Richard I

Reviewed by: Andrea “Liga” Ligabue

(District Games, 3 to 8 players, ages 12 and up, 60 minutes, about €30)

richard12014 was a “golden year” for designer Andrea Chiarvesio with 4 games released: Hyperborea, Kingsport Festival, Drizzit and Richard I. The clamour around Hyperborea (published by Asmodee/Asterion/Yemaia and featured this issue) and Kingsport Festival (Giochi Uniti/Kosmos) was great. Drizzit found a huge fan base as well. Richard I was probably the least awaited because it was from a small company, District Games, not yet known in the boardgames market but I think Richard is outstanding, expressing what I like most of Andrea’s designing style: the capacity to develop great core mechanics well merged with theme.

Richard I takes place in the time of the great Richard the Lion-heart when, off on his crusade, Prince John lays claim to his throne and players need to decide which side to take/assist. In the beginning, each player will publicly choose his side, Richard or John, and that will affect how he/she will play the game and the final score. Players are divided as fairly as possible (with an odd number of players, one side will have one more follower) playing, more or less, as a team but in the end just one single winner.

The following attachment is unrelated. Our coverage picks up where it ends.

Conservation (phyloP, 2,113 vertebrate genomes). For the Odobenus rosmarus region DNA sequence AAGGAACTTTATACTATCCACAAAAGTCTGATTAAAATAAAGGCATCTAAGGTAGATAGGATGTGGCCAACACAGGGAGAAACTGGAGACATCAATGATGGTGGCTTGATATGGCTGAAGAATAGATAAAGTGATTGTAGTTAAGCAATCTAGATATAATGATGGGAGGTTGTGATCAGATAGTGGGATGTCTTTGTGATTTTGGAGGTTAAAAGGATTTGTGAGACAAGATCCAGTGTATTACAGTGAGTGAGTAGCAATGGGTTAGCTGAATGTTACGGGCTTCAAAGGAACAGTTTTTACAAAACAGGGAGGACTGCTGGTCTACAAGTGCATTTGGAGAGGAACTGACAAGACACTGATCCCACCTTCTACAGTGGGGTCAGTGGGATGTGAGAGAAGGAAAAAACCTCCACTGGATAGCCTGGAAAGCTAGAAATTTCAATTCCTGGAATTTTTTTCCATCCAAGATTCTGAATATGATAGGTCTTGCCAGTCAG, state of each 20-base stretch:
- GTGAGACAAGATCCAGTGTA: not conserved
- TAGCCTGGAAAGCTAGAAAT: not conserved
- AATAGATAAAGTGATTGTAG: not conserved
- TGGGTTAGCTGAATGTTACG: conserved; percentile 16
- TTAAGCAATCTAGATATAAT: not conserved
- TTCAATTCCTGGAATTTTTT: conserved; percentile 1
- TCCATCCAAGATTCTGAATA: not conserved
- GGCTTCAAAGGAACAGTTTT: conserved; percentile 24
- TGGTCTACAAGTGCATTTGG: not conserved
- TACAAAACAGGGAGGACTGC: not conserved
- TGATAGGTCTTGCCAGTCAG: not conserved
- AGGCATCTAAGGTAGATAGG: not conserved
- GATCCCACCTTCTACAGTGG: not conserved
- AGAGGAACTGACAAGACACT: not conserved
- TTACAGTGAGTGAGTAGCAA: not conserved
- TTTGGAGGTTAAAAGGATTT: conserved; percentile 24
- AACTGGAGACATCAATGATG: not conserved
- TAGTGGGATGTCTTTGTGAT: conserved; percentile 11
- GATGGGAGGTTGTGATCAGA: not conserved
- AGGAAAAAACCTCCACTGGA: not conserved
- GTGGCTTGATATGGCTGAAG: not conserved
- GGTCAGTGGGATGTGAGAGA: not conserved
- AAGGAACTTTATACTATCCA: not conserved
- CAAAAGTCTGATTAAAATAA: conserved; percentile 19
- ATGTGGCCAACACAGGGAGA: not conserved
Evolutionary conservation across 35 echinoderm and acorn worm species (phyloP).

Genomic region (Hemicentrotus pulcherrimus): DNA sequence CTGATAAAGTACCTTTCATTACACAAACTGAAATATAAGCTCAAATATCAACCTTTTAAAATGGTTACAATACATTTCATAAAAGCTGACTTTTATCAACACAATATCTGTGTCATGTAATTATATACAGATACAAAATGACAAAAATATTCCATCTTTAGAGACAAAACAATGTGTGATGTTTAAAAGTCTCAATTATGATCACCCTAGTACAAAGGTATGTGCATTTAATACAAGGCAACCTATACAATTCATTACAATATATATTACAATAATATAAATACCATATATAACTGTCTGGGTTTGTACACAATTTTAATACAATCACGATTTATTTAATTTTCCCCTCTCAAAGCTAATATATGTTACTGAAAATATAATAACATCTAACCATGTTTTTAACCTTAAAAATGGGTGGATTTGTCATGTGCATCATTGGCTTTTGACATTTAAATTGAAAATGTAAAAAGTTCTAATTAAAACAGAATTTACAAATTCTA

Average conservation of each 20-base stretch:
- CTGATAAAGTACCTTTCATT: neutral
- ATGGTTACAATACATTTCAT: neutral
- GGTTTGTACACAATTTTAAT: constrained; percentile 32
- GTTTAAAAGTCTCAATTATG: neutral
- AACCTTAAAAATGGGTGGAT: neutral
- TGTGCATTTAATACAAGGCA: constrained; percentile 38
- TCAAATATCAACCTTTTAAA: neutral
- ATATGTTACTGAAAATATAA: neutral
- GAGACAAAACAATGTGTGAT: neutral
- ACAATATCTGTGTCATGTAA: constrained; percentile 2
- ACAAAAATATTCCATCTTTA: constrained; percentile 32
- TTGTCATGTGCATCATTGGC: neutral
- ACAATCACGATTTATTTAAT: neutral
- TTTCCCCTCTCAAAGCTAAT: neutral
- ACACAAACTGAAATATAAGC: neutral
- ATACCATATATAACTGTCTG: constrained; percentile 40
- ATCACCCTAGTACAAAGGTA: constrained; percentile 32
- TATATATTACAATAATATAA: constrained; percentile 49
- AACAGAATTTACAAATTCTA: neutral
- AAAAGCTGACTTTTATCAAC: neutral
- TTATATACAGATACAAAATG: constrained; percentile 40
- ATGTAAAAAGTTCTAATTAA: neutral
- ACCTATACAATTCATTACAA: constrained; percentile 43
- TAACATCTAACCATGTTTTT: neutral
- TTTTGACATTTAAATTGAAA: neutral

The game plays around four tracks: Crusader military strength, Saladin military strength, Time and Royal Treasure. Counters on these tracks will be moved every turn according to randomly revealed cards from the Crusade deck: every player will play cards in the Crusade deck, trying to push events in the “right” direction. During the game, there will be many ways to score points and, of course, you have to watch both your opponents and your teammates if you want to end the game with the highest score. Now we go into the details.